Participants look at the all-electric Ford F-150 Lightning pickup truck at the Washington Motor Show in Washington on Tuesday, January 25, 2022.

Bill Clark CQ-Roll Call, Inc. | Getty Images

According to a new report, the cost of producing electric vehicles should rise over the next four years due to a shortage of key raw materials needed to produce EV batteries.

“A tsunami of demand is coming,” said Sam Jaffe, vice president of battery solutions for E Source, a research firm from Boulder, Colorado. “I don’t think the battery industry is ready for that.”

The cost of batteries for EVs has declined in recent years as production worldwide has grown. Batteries currently cost an average of $ 128 per kilowatt-hour, and next year could cost about $ 110 per kilowatt-hour, according to E Source.

But the decline will not continue beyond that: E Source estimates that battery prices will rise 22% from 2023 to 2026, reaching a peak of $ 138 per kilowatt-hour before they resume a steady decline until 2031 – possibly before $ 90 per kilowatt-hour. kilowatt-hours.

The projected surge is the result of growing demand for key raw materials such as lithium needed to produce tens of millions of batteries, Jaffe said.

“There is literally a shortage of lithium, and there will be an even more drastic shortage of lithium. You can’t make batteries if you don’t mine lithium,” he said.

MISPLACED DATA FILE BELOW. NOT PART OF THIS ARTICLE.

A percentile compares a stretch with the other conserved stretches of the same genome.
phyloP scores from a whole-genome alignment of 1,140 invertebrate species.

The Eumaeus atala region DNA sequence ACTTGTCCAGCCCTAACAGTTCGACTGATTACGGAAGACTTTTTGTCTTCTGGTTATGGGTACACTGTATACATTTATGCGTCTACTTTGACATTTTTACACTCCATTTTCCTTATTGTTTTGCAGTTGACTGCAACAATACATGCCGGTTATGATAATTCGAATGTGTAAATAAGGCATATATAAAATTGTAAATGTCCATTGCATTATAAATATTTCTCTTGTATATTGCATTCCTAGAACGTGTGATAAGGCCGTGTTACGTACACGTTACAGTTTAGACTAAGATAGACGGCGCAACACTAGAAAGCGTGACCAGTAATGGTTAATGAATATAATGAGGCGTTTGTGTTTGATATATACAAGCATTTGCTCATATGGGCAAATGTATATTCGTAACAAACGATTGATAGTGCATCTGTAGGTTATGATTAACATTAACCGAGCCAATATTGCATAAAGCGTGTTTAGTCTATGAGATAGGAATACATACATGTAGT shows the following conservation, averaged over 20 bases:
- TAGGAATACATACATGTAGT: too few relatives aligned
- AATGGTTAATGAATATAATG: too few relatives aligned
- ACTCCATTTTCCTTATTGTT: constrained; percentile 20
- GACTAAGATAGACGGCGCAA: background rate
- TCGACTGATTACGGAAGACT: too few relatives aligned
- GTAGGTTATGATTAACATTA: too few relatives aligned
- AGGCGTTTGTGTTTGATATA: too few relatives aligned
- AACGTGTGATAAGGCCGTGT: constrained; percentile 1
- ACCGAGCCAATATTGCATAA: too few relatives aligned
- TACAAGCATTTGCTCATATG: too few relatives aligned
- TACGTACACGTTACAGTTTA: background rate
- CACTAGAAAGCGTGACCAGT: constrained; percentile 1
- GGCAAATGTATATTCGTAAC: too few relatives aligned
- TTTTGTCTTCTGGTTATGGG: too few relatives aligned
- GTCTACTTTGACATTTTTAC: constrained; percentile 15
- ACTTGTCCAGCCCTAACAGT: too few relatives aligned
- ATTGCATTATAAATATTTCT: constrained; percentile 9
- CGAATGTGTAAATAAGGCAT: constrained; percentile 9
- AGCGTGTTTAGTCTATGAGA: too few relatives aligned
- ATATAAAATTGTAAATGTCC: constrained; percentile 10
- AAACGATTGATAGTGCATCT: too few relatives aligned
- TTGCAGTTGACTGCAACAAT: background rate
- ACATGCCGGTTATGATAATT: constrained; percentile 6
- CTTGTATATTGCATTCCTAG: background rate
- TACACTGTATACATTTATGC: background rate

Brine pools at the lithium mine Albemarle Corp. in Calama, Antofagasta region, Chile, on Tuesday, July 20, 2021

Cristobal Olivares Bloomberg | Getty Images

Expected increases in battery costs could boost the price of EVs sold in 2026, by $ 1,500 to $ 3,000 per car, E Source predicts. The company also lowered its EV sales forecast for 2026 by 5% to 10%.

Until then, according to the latest forecast of consulting company LMC Automotive, EV sales in the US will exceed 2 million annually. Automakers are expected to introduce dozens of electric models as more Americans embrace the idea of ​​switching to electricity.

Car drivers are increasingly warning of the need to produce more materials needed for EVs. Ford CEO Jim Farley called for increased production last month after the company launched its all-electric F-150 Lightning.

“We need a mining permit. We need permission to recycle our predecessors and recycle in the United States, and we need the government and the private sector to work together and bring it here, ”Farley told CNBC.

Tesla Back in 2020, CEO Elon Musk called on the mining industry to increase nickel production.

“Tesla will give you a giant contract for a long period of time if you are efficiently mining nickel and in an environmentally friendly way,” Musk said during a conference in July 2020.

Although industry leaders and government officials agree that more needs to be done to produce raw materials, Source E says the number of mining projects is still surprisingly low.

“As the price of lithium has risen by almost 900% over the past eighteen months, we expected the capital markets to open gateways to create dozens of new lithium mining projects. the company report said.

– Megan Reader from CNBC contributed to this article.

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